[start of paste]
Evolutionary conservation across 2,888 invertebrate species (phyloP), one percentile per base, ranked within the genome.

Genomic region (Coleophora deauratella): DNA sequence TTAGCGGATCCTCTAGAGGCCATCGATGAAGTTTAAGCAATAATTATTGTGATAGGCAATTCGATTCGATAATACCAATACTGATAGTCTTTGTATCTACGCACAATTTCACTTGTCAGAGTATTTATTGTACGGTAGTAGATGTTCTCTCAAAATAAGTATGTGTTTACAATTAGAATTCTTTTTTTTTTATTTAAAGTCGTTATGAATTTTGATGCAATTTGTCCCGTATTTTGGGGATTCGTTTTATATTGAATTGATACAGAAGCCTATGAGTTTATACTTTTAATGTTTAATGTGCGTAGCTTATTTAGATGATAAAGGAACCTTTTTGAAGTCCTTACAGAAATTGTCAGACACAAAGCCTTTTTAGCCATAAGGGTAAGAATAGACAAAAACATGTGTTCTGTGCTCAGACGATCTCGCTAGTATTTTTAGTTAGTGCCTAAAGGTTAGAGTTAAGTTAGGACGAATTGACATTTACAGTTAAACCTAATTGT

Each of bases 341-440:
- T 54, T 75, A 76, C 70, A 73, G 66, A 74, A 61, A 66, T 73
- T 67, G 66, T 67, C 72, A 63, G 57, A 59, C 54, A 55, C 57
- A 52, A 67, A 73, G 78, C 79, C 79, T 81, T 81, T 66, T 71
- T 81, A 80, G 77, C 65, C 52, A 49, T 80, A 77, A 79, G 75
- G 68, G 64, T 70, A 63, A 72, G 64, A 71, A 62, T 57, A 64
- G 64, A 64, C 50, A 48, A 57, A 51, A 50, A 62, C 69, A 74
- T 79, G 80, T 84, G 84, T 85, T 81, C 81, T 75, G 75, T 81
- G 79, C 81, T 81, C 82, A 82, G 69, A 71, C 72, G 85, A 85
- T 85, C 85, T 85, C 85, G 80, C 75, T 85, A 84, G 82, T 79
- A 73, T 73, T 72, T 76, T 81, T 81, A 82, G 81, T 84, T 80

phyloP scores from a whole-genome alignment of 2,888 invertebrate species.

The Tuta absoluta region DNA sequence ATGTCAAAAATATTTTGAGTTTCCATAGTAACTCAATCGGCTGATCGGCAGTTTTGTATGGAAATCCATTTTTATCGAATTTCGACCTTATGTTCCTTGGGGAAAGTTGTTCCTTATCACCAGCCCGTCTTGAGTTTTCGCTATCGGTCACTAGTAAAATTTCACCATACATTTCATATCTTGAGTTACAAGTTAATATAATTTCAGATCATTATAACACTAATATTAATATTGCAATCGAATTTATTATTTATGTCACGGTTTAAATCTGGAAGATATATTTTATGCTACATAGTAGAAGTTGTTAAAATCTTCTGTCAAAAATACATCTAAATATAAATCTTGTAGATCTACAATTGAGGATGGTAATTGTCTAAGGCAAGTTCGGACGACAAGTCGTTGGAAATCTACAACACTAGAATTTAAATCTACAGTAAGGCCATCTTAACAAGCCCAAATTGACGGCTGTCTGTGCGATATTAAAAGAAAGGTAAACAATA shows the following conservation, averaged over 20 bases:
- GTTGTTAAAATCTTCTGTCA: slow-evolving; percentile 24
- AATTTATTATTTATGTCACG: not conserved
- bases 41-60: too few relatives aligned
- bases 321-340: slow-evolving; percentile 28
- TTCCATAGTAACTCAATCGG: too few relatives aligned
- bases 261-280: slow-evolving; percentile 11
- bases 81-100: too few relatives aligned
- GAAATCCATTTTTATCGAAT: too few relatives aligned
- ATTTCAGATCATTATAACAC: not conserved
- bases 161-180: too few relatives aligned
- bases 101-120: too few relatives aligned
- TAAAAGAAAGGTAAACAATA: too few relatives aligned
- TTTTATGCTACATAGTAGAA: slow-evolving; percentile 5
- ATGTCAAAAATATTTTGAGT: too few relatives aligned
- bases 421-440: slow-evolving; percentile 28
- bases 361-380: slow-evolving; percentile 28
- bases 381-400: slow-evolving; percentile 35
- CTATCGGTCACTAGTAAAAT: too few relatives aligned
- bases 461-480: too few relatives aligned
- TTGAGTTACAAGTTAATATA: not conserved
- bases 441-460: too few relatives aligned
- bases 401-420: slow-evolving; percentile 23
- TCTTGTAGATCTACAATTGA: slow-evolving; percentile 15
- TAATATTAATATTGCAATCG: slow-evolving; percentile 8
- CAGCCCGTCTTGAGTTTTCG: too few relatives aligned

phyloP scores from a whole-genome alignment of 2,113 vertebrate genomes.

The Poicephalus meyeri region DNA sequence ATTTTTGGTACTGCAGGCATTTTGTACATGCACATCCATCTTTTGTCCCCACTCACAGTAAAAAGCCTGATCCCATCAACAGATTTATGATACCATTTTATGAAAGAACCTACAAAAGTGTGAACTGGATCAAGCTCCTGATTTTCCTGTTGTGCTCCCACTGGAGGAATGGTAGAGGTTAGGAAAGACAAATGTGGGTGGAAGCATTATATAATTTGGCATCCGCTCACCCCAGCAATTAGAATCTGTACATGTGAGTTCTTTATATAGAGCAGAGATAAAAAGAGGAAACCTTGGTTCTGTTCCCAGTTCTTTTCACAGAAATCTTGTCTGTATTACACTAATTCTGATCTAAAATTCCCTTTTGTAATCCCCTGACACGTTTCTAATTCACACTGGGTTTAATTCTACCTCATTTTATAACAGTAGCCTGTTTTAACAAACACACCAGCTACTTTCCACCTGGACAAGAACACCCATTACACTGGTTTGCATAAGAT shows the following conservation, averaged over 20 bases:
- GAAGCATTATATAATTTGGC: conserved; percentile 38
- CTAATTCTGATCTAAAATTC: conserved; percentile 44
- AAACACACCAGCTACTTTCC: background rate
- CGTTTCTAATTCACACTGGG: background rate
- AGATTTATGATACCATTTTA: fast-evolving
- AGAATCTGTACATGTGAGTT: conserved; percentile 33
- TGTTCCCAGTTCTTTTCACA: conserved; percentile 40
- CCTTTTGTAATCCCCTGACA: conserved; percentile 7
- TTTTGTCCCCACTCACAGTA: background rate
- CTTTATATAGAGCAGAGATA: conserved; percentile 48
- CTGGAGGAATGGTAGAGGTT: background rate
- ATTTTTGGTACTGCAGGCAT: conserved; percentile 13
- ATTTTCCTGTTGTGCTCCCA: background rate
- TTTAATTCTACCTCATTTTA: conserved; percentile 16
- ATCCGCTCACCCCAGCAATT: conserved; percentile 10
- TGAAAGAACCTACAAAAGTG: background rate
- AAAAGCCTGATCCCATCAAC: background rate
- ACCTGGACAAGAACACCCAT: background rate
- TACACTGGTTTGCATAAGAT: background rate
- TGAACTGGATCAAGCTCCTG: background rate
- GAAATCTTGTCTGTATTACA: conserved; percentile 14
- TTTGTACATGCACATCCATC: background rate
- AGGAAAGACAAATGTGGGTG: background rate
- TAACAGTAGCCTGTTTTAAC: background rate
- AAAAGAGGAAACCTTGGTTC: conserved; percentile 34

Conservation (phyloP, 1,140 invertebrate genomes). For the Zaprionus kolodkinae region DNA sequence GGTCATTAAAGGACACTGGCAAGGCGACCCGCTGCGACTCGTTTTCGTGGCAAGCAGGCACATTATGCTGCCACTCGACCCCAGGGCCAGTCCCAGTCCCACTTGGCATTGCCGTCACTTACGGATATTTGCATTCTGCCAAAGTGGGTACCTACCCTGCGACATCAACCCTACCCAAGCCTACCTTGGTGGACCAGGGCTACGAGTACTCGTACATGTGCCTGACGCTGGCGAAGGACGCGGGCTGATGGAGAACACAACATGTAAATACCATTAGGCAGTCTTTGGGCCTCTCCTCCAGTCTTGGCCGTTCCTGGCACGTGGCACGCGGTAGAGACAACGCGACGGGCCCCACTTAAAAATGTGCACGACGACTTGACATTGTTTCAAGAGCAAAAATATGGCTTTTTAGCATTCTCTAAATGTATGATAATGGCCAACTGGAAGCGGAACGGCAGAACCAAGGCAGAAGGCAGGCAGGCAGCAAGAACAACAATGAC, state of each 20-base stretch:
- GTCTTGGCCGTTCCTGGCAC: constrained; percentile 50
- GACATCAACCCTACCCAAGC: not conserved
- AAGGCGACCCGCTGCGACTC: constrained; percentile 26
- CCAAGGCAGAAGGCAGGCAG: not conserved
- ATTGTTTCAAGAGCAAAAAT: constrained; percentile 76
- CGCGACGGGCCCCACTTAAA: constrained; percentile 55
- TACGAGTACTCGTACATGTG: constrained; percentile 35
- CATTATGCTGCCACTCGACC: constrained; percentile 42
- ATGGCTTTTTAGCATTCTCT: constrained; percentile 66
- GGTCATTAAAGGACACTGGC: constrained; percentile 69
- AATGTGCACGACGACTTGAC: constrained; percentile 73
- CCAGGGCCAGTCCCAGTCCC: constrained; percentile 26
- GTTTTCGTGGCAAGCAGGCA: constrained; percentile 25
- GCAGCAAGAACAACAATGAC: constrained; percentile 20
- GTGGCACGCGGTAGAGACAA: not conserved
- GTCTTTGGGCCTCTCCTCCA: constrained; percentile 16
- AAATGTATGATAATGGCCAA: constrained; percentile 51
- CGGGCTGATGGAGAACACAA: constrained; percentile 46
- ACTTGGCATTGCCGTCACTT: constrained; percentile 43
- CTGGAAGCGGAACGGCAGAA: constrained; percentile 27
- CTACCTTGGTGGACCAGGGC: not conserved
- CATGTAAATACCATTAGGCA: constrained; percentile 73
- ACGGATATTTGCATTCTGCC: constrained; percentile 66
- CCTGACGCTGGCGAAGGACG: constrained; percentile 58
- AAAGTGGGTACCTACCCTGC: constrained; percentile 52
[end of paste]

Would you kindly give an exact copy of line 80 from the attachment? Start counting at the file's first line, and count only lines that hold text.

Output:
- CCAGGGCCAGTCCCAGTCCC: constrained; percentile 26